Presented as a poster at the Neonatal Society 2016 Summer Meeting.
Karunatilleke AS, Cheung CK, Liddle N, Davies M, Evans HJ
University Hospital Southampton NHS Foundation Trust
Background: Nocturnal pulse oximetry (NPO) is used to investigate infants for sleep disordered breathing (SDB). Reference ranges are based on data from older children (1). Infants spend proportionately more time in REM sleep, when SDB occurs, and are more prone to central apnoeas than older children. Hence normal values in older children may not be applicable to infants. Our aim was to use NPO to collect data on saturation indices in healthy infants at one month and again at 3-4 months to report a normal reference range.
Methods: With NRES ethical approval and parental consent healthy infants were recruited from postnatal wards. During the first month of life (study 1), oxygen saturations were monitored at home using NPO (Masimo Rad-8). This was repeated at 3-4 months (study 2). Sleep times were recorded. Visilab software (Stowood Scientific) was used to interpret the data as well as to remove artefacts and wake periods. Mean (SD) for saturations (SAT50), desaturation index >4% from baseline per hour (DI4), delta index 12s (DI12s) and median (range) for minimum SpO2 (SATmin) were calculated. Additionally, cumulative frequency curves were constructed from the merged data sets.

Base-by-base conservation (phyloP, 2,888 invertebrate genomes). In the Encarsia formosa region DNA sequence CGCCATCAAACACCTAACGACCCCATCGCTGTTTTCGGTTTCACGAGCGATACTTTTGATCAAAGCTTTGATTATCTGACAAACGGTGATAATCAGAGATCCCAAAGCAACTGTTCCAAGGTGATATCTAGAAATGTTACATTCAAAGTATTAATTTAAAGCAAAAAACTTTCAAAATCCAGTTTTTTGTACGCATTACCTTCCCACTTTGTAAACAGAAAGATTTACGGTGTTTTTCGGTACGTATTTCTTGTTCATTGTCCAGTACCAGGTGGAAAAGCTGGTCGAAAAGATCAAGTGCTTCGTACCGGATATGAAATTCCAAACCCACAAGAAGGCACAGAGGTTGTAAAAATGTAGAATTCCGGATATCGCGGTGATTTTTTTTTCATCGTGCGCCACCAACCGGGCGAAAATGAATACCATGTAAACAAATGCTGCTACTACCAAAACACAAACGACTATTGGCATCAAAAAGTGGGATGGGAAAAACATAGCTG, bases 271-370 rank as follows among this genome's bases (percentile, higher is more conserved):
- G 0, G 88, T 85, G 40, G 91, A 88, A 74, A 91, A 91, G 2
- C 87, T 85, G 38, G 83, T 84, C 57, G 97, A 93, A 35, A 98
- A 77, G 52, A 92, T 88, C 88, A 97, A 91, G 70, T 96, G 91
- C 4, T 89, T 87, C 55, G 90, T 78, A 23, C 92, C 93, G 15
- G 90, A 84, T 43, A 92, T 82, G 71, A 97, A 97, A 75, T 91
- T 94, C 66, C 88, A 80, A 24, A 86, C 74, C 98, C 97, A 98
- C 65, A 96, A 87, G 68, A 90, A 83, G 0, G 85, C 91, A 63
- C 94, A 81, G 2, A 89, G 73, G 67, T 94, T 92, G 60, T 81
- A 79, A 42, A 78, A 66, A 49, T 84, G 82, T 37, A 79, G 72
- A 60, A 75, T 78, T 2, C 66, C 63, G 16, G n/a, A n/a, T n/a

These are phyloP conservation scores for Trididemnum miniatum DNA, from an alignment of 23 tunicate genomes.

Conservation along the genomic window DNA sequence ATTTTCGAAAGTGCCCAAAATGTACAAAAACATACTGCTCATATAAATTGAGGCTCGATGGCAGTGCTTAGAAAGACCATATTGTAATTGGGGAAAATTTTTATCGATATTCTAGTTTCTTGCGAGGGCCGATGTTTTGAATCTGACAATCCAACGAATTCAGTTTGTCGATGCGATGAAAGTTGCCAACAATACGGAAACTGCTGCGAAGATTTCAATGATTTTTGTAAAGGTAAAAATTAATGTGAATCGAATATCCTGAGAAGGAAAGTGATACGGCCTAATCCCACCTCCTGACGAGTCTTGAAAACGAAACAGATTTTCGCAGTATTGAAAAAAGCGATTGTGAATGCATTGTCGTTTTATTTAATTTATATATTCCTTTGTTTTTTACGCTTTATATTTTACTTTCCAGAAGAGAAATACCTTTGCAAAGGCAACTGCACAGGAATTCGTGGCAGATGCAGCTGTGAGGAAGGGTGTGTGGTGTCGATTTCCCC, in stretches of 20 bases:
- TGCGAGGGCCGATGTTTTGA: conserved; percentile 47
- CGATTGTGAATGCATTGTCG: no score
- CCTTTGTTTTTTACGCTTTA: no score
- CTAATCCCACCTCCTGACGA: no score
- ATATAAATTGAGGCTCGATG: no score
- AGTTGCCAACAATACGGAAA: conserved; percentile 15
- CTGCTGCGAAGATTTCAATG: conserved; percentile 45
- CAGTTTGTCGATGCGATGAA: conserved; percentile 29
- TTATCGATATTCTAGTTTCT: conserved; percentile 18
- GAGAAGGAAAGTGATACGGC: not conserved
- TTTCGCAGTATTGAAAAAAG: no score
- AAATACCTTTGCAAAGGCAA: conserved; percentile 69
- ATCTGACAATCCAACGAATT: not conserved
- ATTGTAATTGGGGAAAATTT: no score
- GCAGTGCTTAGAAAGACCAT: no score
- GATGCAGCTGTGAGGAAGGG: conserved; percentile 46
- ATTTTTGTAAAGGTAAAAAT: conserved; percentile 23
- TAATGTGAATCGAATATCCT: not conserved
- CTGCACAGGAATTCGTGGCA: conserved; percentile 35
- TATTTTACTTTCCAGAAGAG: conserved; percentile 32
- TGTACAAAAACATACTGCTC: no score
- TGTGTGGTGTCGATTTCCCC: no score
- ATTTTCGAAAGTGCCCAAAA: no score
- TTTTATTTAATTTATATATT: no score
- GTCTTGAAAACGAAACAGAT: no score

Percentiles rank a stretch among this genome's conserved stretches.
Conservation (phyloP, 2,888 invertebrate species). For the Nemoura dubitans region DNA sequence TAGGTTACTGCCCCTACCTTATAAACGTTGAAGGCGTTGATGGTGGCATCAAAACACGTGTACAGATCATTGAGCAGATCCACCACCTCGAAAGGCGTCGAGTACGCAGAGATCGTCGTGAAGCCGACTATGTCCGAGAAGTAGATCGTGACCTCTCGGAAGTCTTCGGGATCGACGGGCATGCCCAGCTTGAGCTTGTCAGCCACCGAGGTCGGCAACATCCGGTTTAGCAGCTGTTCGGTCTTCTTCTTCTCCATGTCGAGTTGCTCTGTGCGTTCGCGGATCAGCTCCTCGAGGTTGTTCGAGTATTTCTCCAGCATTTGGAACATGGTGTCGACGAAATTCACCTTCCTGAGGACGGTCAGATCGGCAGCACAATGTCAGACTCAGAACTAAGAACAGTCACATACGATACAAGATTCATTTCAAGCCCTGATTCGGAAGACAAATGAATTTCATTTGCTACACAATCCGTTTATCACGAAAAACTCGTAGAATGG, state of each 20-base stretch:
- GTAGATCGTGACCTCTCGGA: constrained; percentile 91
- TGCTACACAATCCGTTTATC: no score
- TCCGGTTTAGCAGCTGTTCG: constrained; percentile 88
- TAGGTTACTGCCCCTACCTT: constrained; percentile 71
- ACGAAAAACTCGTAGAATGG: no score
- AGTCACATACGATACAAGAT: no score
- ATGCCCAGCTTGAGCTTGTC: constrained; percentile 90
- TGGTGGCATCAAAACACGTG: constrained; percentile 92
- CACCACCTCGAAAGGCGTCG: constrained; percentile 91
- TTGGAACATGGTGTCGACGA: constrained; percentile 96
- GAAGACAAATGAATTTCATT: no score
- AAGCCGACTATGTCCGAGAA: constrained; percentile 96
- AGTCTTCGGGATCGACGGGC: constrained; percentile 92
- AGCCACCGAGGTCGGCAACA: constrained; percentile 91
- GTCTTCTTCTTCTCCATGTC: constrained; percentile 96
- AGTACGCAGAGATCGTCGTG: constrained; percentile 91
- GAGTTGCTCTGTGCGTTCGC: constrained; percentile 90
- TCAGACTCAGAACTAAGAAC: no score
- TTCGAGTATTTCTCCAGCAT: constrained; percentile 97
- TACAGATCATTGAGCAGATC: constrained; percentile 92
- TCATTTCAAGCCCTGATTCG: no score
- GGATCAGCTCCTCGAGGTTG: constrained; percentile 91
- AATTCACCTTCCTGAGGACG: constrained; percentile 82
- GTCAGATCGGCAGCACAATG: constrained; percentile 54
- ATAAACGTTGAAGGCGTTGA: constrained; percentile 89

Results: For study 1 of the 52 infants recruited, 46 studies (M:F 21:25) were successfully completed. To date 35 of these babies have completed Study 2 (collection ongoing).
Participants who completed both study 1 and study 2 (n= 32) had significant increase in SAT50 of 0.96% (96.71 – 97.67) p=0.002, 95% CI [-1.55, 0.37]. Participants who completed both study 1 and study 2 (n= 32) had significant decrease in DI4 of 7.96 events/hour p=<0.001, 95% CI [5.72, 10.20].
Conclusion: The initial study shows that neonates have similar mean saturations but higher desaturation indices than older children, where a DI4 over 4 is considered abnormal (p<0.01, one sample t-test). The follow up study suggest that these values significantly decrease by 3-4 months of age but remain elevated as compared to older children.
1. Urschitz MS. Reference Values for Nocturnal Home Pulse Oximetry During Sleep in Primary School Children. Chest 2003;123(1): 96-101. doi:10.1378/chest.123.1.96